“In the Land of Submarines”: Moving Nishimura 3746

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The sub has been in outdoor storage for several decades. Mariners’ Museum # 1946.0002.000001. Courtesy of: Amanda Shields/The Mariners’ Museum and Park.

We can handle a lot of heavy lifting with our staff, but sometimes we need to call on outside experts for help. Such was the case with No. 3746, a Japanese mini-submarine designed by Nishimura Ishimatsu. We needed to lift the sub onto a custom cradle and relocate it. Often this is a simple task with objects in the Museum’s Collection; however, due to the sub’s size (35 feet long and 20 tons), there was no way we could do this in-house.

This “simple” task was actually the culmination of several years’ worth of planning and only possible due to many people’s support.  The Museum’s Bronze Door Society approved the funding of a custom cradle for the submarine during their 2019 annual dinner.  The cradle would fully support the hull and make it easier to move the sub. We could also conserve and display the submarine in its new support. Hannah, our archaeologist, shared with the Society why the sub is so special and the need for a new support. You can learn more about the history of the sub and the start of the project in our past “In the Land of Submarines” series posts; historyassessing; and documenting.   Read more

A Year of Reflection: Our Favorite Photos of 2021

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Farquhar Celestial Navigation Sphere Device 1X3, collection-number: 1953.0021.000001. Photo: Brock Switzer/ The Mariners’ Museum and Park.

If you’re reading this blog post, then, first, congratulations! You made it through 2021 or, as I’ve seen it called, 2020 part two. All joking aside, it has been a whirlwind of a year. Pandemic numbers ebbed and flowed like tides, and we all tried our best to return to some semblance of normalcy in our lives, most of us finding out that “normal” has changed.

For our part, the Museum reopened our galleries and invited you all to join us once more, to connect with the world’s waters and to each other. Our staff returned, events resumed, and our work continued. We never really closed at the onset of the pandemic. We simply switched to providing what we could to our community on virtual platforms. Now we are back in person, and Amanda and I have had a lot of photographing to do.   Read more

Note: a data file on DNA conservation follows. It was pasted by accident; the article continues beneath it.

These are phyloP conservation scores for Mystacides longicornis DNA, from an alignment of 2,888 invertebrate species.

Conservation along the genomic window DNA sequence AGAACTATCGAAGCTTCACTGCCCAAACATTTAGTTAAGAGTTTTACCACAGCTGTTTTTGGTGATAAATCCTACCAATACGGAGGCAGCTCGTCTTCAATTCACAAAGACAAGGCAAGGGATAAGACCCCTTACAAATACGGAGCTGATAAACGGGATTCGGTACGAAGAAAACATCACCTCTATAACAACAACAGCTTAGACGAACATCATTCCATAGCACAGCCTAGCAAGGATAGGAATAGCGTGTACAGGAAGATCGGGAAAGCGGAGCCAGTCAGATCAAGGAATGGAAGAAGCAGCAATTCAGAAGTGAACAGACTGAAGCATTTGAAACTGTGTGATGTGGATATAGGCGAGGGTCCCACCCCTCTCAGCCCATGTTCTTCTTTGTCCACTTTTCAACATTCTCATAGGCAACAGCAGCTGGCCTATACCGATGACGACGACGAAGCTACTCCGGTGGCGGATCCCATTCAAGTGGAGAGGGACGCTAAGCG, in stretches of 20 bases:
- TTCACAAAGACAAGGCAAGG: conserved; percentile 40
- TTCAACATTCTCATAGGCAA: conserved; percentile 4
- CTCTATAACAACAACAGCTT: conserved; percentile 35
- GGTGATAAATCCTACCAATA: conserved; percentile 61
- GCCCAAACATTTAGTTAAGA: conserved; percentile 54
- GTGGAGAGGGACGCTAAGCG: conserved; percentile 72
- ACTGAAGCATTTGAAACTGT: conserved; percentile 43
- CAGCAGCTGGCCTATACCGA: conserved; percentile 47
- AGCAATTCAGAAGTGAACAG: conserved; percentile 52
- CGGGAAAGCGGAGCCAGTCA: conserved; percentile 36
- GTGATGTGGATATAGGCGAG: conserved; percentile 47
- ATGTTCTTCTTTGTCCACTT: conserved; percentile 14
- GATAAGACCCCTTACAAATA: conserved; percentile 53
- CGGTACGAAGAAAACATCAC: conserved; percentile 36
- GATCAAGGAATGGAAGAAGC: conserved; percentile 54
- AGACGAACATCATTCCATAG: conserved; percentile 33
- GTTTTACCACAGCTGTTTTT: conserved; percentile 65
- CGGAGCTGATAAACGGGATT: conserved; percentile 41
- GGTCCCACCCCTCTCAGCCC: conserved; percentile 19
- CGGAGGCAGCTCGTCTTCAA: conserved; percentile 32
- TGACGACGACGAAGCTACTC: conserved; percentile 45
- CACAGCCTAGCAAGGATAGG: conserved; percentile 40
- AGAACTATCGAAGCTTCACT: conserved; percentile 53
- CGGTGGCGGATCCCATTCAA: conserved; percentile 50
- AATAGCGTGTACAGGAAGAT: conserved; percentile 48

Tied up in rope conservation and more! 

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SEM at ARC William and Mary
Molly carefully inserting a wooden sample in the SEM chamber and the computer monitor displaying a previous sample image

I have been meaning to write a blog about progress on the Monitor ropes but, although archaeological objects conservators are currently focused on this part of the collection, we do all sorts of other things that I thought would also be interesting to share with you. 

If you have not done so yet, check out Laurie’s latest blogs about the gun sponge she has been treating lately. It looks so good!!    Read more

Telling a Story: A Documentarian Eye

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Senior Conservator Elsa Sangouard and Archaeological Conservators Laurie King and Lesley Haines screen concretion removed from USS Monitor artifacts.

A man of many hats

I did not expect how many photography styles I would have to be familiar with as a museum photographer. I might have on my technical photographer hat; focused on meeting set standards to ensure precision reproduction is possible. A little later on, I might become a still-life photographer and carefully craft lighting to create a beautiful image of an artifact. That afternoon, I might have to be a documentarian and follow staff members that are doing interesting work. 

If you’re familiar with my photography, you will probably know that I am typically the happiest when I’m in the studio working with lighting to create images that make our artifacts look beautiful. What can I say? I’m a bit of a control freak, and the level of control I get to exert in the studio is comforting to me. That said, every once in a while, it’s good to step out into the wide world outside my studio doors and take photos with less control.    Read more